To harden them off before transplanting, seedlings like these four o'clocks are set outside in a warm, shady spot.
To harden them off before transplanting, seedlings like these four o'clocks are set outside in a warm, shady spot. | Source

Harden off seedlings.

Before setting out seedlings, acclimate them to the outdoors by gradually exposing them to conditions outside. This process, called hardening off, will help you grow stronger plants that are more likely to withstand the vicissitudes of early spring.

Begin the hardening off process about 14 days before transplanting. When the weather's mild and above 45 degrees F, place the seedlings outside during the day in a warm, shady spot that's protected from the wind. At night, bring them indoors.

After two weeks, the seedlings will be stronger, sturdier plants, ready for transplanting.

Place hanging baskets on the ground before covering them.

Frost Protek Plant Cover: Bag, Green
Frost Protek Plant Cover: Bag, Green

Place hanging baskets on the ground, and then cover them. They'll absorb some of the ground's warmth and be less likely to sustain frost damage.

 

Protect potted plants.

When frost is predicted, bring planters and hanging baskets inside.

The roots of potted plants experience more severe temperature fluctuations than those planted in the ground. They'll reach lower temperatures, too. That's why potted plants are especially susceptible to root damage due to cold. It can cause their roots, particularly those near the edge of the pot, to turn spongy and black. Although root damage may not kill the plant, it will stunt its growth.

If you opt to cover a hanging basket rather than bring it inside, place it on the ground first, and then place the cover over it in order to take advantage of the ground's relative warmth.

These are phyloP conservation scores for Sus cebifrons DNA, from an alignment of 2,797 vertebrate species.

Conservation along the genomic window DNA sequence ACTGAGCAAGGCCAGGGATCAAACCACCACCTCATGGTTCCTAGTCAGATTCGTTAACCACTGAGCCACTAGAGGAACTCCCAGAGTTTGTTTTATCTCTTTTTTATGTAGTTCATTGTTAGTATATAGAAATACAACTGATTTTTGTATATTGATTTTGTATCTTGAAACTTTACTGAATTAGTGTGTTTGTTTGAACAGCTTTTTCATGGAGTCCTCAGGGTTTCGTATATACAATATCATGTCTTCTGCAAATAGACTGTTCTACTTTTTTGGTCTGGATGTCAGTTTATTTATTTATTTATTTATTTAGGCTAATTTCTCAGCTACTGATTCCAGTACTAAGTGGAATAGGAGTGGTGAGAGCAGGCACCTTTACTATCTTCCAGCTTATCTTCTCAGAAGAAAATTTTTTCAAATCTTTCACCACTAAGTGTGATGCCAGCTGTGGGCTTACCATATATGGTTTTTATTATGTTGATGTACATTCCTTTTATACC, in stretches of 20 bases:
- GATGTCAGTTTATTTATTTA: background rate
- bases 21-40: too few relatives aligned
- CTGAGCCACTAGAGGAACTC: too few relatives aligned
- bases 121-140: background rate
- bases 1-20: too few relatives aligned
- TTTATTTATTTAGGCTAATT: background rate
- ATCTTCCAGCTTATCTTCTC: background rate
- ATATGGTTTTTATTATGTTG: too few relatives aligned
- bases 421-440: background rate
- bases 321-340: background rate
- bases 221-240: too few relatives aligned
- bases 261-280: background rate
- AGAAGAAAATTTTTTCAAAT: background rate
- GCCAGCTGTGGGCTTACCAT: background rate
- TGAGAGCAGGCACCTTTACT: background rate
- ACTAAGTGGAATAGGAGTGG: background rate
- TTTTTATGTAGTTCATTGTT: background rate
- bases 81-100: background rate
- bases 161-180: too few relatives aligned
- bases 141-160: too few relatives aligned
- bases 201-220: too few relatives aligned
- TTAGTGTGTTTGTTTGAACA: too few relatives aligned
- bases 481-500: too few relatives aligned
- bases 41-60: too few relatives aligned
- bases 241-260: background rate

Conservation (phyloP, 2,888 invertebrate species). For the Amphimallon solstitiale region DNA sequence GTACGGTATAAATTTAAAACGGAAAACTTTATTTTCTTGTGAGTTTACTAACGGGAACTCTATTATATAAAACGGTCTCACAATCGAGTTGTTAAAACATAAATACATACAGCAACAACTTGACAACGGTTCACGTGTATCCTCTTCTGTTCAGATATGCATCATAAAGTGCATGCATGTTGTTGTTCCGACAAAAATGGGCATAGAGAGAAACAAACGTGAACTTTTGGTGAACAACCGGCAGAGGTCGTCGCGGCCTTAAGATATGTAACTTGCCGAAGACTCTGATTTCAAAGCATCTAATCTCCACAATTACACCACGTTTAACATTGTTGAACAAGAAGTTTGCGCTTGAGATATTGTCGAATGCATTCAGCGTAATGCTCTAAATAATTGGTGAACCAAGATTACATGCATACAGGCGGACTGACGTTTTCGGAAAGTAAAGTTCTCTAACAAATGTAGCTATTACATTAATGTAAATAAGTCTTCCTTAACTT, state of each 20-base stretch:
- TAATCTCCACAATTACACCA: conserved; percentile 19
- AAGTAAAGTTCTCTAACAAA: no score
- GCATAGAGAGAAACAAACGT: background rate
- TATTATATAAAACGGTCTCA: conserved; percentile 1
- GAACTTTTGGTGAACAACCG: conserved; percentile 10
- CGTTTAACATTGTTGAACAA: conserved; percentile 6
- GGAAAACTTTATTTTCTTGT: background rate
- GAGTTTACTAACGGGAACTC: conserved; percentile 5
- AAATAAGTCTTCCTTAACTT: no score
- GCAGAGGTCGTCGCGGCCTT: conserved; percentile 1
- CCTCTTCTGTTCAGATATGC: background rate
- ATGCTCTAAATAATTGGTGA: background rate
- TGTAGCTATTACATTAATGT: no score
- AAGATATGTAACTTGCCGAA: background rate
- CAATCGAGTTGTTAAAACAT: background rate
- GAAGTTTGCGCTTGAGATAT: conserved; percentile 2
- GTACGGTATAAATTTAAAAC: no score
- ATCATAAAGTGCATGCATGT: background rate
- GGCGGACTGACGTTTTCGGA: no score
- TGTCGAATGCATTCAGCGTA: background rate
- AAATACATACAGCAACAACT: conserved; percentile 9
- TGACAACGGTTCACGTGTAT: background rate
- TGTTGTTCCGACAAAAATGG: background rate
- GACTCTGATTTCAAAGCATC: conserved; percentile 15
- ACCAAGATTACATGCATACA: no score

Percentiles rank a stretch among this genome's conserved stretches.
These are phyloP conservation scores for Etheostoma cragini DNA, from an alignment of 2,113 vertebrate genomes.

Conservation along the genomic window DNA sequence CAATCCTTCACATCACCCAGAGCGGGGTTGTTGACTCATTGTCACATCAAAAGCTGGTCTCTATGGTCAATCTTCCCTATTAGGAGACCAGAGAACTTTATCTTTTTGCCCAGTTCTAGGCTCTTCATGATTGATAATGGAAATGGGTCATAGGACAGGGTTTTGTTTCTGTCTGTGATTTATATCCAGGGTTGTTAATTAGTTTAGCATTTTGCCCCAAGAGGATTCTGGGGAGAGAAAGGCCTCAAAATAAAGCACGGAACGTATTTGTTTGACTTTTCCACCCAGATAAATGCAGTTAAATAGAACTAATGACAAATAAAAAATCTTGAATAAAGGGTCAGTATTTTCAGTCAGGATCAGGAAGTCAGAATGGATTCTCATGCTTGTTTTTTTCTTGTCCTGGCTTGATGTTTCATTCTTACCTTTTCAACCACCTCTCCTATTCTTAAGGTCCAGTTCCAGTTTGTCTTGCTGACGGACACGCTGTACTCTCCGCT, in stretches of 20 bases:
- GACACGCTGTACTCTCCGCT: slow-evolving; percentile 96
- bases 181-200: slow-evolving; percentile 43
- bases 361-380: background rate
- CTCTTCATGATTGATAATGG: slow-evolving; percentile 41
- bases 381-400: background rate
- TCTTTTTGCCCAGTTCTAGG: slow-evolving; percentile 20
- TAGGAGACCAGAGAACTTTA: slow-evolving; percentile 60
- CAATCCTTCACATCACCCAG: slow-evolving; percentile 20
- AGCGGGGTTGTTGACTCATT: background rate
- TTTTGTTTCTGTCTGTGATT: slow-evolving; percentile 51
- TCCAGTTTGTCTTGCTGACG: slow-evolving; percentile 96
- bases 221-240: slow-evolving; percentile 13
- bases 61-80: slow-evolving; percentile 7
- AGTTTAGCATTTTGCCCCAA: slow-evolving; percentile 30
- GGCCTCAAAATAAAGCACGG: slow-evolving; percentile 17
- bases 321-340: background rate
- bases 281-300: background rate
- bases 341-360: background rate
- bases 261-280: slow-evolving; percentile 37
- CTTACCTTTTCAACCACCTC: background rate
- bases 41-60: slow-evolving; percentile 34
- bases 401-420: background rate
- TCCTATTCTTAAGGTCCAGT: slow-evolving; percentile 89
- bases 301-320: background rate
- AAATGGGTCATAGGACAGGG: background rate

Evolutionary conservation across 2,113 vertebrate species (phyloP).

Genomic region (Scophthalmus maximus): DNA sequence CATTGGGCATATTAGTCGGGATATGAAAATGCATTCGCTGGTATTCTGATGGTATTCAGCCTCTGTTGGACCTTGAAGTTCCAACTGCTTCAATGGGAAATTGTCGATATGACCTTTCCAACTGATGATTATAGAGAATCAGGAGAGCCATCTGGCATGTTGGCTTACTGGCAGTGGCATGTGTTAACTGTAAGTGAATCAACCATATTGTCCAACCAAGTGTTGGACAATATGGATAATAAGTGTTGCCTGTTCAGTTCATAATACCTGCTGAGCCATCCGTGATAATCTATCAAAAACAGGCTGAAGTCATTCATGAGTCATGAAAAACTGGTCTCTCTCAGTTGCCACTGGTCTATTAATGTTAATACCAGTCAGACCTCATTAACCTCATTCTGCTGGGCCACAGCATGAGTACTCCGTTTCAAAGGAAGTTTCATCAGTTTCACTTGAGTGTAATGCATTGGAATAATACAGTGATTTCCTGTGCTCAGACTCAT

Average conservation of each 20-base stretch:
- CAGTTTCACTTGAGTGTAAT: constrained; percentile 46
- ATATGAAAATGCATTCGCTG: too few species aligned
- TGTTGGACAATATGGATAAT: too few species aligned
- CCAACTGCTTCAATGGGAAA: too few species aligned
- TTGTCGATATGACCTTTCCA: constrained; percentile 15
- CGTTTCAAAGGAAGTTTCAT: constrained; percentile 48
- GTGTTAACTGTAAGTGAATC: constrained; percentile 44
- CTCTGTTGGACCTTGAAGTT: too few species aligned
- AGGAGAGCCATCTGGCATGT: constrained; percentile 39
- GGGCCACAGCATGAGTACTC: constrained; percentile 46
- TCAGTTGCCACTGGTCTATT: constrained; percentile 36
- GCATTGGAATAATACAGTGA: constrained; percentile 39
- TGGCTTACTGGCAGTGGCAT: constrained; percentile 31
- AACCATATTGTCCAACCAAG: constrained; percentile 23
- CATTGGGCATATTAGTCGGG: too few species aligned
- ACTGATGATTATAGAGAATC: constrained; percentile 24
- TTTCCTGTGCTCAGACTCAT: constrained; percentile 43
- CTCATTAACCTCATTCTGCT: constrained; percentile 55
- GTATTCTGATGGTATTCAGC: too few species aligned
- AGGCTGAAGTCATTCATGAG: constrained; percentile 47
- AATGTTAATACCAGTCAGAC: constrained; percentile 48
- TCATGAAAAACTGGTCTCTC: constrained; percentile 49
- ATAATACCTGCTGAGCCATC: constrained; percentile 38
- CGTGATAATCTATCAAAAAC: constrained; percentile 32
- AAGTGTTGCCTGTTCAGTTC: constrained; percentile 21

Wrap fruit trees.

If you grow fruit trees, be sure to wrap the trunks in the fall with burlap strips or tree wrap. Most fruit trees have thin barks that are susceptible to splitting when temperatures fluctuate dramatically. Tree wrap will prevent this splitting, which is known as frost crack.

In general, spring bulbs like daffodils, tulips and anemones (pictured)  which are planted in autumn, are cold-hardy plants that don't require frost protection.
In general, spring bulbs like daffodils, tulips and anemones (pictured) which are planted in autumn, are cold-hardy plants that don't require frost protection. | Source
Many varieties of pansy are cold hardy.
Many varieties of pansy are cold hardy. | Source

Choose cold-hardy plants.

Some vegetables and flowers are hardy souls that thrive in spite of (or sometimes because of) the cold. Crocuses often push their way through snow to bloom, and a spring storm rarely gives narcissus, tulips, grape hyacinths, or pansies pause.

Like pansies, calendula (also called pot geranium) is an edible flower that's frost resistant. Other cold-hardy edibles include broccoli, cabbage, carrots, chives, leeks, lettuce, peas, radish, spinach, and Swiss chard.